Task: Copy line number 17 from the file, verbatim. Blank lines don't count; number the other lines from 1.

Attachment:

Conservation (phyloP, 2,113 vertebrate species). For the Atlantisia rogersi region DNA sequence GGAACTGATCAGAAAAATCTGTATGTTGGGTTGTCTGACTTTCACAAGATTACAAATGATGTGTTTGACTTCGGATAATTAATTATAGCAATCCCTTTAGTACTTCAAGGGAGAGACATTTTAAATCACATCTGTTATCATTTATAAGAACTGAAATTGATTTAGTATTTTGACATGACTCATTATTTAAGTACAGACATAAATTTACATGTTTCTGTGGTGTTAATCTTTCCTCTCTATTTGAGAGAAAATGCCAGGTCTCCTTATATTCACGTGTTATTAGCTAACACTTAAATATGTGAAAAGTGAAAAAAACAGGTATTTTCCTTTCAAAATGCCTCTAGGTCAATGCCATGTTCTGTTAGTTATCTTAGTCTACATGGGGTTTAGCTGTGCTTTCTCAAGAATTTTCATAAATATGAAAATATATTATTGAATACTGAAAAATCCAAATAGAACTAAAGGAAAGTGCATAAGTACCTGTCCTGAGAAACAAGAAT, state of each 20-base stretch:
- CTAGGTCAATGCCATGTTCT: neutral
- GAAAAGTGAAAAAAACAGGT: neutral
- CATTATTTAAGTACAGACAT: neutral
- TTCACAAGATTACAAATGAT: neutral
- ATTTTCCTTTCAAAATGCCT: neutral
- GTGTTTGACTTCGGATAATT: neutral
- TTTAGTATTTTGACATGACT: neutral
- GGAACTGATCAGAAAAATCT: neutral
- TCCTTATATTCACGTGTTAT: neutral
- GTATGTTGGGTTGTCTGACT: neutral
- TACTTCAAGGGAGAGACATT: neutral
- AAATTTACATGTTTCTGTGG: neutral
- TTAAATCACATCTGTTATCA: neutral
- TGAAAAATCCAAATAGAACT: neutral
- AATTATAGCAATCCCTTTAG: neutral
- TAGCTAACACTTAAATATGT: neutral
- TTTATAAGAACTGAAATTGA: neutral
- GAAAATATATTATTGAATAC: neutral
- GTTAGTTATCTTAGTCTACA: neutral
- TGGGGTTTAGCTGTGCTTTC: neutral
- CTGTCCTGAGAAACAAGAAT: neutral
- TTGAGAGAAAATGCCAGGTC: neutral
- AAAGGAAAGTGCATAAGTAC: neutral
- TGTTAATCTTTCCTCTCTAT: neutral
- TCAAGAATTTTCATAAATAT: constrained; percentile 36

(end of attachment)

- TAGCTAACACTTAAATATGT: neutral